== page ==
You can group feed calves once per day?
Group feeding of calves at West Central Research and Outreach Center dairy in Morris, MN.
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Yes! Really?? This is often the answer I receive when I speak about feeding dairy calves once per day. Or some are confused by feeding calves once a day. You probably think I am crazy, but let me tell you a little about how and why you can group feed calves once per day. Feeding group fed dairy calves once a day is very popular in New Zealand and other parts of the world where grazing dairy cattle is the norm. In Ireland, research has shown that calves can be fed successfully once per day, and the system utilizes less labor and may promote earlier weaning. However, because of the earlier weaning, calves may eat more grain.
Dairy replacement feeding and management systems have undergone major evolution in the last 25 to 30 years. As herd sizes increased, individual hutches were introduced to protect calves from contaminated and overcrowded environments. Recently, higher levels of milk feeding are recommended to promote early growth, and now some farmers are adopting extended suckling until calves are weaned. Group calf rearing offers opportunities to reduce labor and to aid in socializing calves, but performance of group managed calves in enlarged hutches is not well documented.
Maintaining the health and growth of dairy calves is very important in their first few months of life. For the University of Minnesota's organic dairy, no organic milk replacers are available, so whole milk from high somatic cell organic cows as well as bulk tank milk must be fed. By using whole milk, the casein in milk will clot and provide nutrition throughout the day for calves fed once per day. We have an on-going research study at our organic dairy to evaluate the growth, health and, most importantly, the economic performance of dairy calves fed once per day and weaned at different ages.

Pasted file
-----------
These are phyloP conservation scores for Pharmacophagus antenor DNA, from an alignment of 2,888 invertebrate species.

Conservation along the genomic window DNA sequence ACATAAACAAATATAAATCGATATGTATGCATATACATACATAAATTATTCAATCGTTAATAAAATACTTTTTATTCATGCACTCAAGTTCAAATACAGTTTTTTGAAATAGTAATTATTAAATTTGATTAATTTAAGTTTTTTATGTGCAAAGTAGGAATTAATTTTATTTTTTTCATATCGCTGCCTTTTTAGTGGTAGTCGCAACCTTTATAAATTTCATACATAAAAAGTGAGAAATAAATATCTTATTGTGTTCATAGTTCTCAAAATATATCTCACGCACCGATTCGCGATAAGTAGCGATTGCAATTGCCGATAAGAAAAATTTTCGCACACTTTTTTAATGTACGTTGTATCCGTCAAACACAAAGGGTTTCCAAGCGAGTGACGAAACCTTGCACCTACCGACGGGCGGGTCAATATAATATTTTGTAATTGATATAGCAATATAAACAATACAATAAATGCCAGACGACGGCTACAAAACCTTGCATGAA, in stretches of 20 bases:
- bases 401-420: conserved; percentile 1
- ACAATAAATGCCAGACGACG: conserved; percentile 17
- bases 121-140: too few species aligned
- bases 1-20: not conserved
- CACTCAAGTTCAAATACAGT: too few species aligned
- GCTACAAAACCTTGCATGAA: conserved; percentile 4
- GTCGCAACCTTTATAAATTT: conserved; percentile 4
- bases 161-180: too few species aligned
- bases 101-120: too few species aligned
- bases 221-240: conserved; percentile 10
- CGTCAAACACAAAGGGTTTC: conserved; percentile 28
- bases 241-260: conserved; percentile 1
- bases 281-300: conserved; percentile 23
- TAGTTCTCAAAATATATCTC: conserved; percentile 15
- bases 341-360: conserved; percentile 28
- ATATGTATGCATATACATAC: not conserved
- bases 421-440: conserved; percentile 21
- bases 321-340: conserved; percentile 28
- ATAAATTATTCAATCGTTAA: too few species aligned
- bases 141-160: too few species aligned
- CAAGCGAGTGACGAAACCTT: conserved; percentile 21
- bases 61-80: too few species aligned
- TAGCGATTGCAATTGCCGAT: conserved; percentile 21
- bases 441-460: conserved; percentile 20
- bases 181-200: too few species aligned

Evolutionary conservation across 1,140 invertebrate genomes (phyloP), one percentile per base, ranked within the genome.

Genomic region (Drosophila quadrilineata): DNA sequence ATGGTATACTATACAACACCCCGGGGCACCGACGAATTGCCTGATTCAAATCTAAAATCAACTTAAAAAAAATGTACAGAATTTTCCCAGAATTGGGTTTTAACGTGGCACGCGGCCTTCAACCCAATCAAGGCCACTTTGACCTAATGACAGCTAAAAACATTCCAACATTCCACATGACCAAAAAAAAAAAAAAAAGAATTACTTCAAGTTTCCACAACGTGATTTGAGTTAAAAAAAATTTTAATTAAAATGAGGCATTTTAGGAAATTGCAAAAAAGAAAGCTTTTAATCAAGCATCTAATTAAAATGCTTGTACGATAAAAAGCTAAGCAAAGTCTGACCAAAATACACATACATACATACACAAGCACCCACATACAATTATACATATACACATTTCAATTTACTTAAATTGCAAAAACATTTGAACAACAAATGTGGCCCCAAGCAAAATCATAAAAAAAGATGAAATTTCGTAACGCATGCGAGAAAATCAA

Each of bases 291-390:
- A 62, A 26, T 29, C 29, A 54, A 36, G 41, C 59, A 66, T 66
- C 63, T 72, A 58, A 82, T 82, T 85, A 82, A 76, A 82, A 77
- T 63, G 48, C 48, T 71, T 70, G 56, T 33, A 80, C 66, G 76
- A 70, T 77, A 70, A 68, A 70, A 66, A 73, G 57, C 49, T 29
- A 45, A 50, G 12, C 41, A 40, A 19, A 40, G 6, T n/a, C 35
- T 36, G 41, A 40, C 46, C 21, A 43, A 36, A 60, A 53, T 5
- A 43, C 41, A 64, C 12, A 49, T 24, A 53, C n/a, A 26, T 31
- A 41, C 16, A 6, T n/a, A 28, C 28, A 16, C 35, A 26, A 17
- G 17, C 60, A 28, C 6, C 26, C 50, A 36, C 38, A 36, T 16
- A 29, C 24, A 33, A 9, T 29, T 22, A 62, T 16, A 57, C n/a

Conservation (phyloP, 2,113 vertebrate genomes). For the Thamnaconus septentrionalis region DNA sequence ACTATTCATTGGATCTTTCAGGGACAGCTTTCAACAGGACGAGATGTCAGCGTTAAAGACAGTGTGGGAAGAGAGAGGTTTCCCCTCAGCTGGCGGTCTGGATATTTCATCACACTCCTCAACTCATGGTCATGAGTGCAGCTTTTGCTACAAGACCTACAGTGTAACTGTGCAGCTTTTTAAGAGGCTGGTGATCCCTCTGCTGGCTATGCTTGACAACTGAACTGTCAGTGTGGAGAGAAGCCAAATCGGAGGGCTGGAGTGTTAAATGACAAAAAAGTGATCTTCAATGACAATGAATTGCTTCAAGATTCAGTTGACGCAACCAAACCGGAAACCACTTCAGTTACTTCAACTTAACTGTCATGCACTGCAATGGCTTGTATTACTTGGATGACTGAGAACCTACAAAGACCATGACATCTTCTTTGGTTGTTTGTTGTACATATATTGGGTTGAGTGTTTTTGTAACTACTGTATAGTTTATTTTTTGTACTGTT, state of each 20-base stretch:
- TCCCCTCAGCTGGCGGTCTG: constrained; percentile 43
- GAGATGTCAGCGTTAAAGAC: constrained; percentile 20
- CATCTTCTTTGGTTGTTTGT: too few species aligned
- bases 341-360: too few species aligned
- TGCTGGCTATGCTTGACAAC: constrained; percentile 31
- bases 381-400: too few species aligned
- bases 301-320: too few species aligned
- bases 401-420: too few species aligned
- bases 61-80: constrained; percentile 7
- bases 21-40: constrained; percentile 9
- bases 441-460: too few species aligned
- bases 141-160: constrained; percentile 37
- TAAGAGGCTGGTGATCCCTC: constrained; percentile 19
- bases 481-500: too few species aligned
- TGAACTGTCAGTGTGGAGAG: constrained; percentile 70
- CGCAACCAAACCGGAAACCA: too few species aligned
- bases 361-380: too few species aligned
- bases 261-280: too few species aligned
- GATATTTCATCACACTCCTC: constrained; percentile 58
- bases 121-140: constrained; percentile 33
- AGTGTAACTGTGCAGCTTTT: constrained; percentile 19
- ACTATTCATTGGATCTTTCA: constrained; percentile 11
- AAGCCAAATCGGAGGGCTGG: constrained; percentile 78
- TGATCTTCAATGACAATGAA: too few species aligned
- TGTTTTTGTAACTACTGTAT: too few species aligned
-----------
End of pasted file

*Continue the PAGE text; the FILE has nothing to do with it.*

During the spring of 2011, we evaluated group fed calves as part of a 2-year study. Calves were born from March to June 2011, and breed groups of calves were Holsteins (contemporary and 1964 genetics); crossbreds that including combinations of Holstein, Montbeliarde and Swedish Red for high-input confinement dairying, and crossbreds that included Holstein, Jersey, Swedish Red and Normande for low-input dairying. Calves were fed in groups of ten, and groups were fed 1.5% of birth weight of 13% total solids organic milk once daily and weaned when the group consumption averaged 2.0 lb of starter per calf per day. Calves were consuming about 11.5% of their birth weight in whole milk once a day. The average daily gain (lb) for breed groups was: Holstein (1.59), 1964 Holstein (1.34), High-input crossbreds (1.49), and Low-input crossbreds (1.32). From our preliminary results, adequate gain can be achieved in calves that were group fed once a day. Successful group feeding of organic dairy calves is enhanced with aggressive suckling during infancy and early consumption of high quality organic calf starter.
There are advantages and challenges of feeding calves once per day in a group feeding system.
- labor for feeding calves is reduced, calves are socialized for group living,
- group learning occurs (especially for early starter consumption),
- calf growth is equal to individual housing,
- adequate growth of 0.75 to 1.5 lb per day may be achieved depending on milk feeding level, and
- calves are easier to bed and super hutches are easier to clean than individual hutches.
- calves must be aggressive drinkers when they are grouped,
- weak calves must be separated,
- calf attendant must be a good observer,
- if age spread is large, the oldest calves will have delayed weaning or youngest calves will be weaned too soon,
- contagious disease may affect more calves, and
- it is more difficult to provide individual attention.
Tips for group management systems that feed calves once per day:
- Separate newborns from fresh cows ASAP and hand-feed colostrum.
- Train calf to drink from a firm nipple in an individual pen during colostrum feeding period.
- Do not add a new calf to a group until it is a fast aggressive sucker. Most are ready by the third day. Consider calves less than 65 lb to be at risk and to require careful observation, especially during winter.
- Feed at least 1.5% of birth weight of high quality milk. Calves fed >2% may have loose manure initially.
- Restrict range of age and size within a group when possible. One week range works well; more than 3 weeks increases milk feeding cost for the group as weaning is based on the youngest calf in the group.
- A super hutch works well for 8 to 10 calves.
- Leave the nipple feeder with the group so they suck the nipple instead of each other.
- Provide abundant water, bedding, and an outside exercise area.
- Wean when group average starter intake is 2.0 lb per day for 3 consecutive days.
- Calves should be fed at the same time each day and preferably early in the day.
For more information on feeding calves once per day, please contact Dr. Heins by phone (320-589-1711) or email(email@example.com).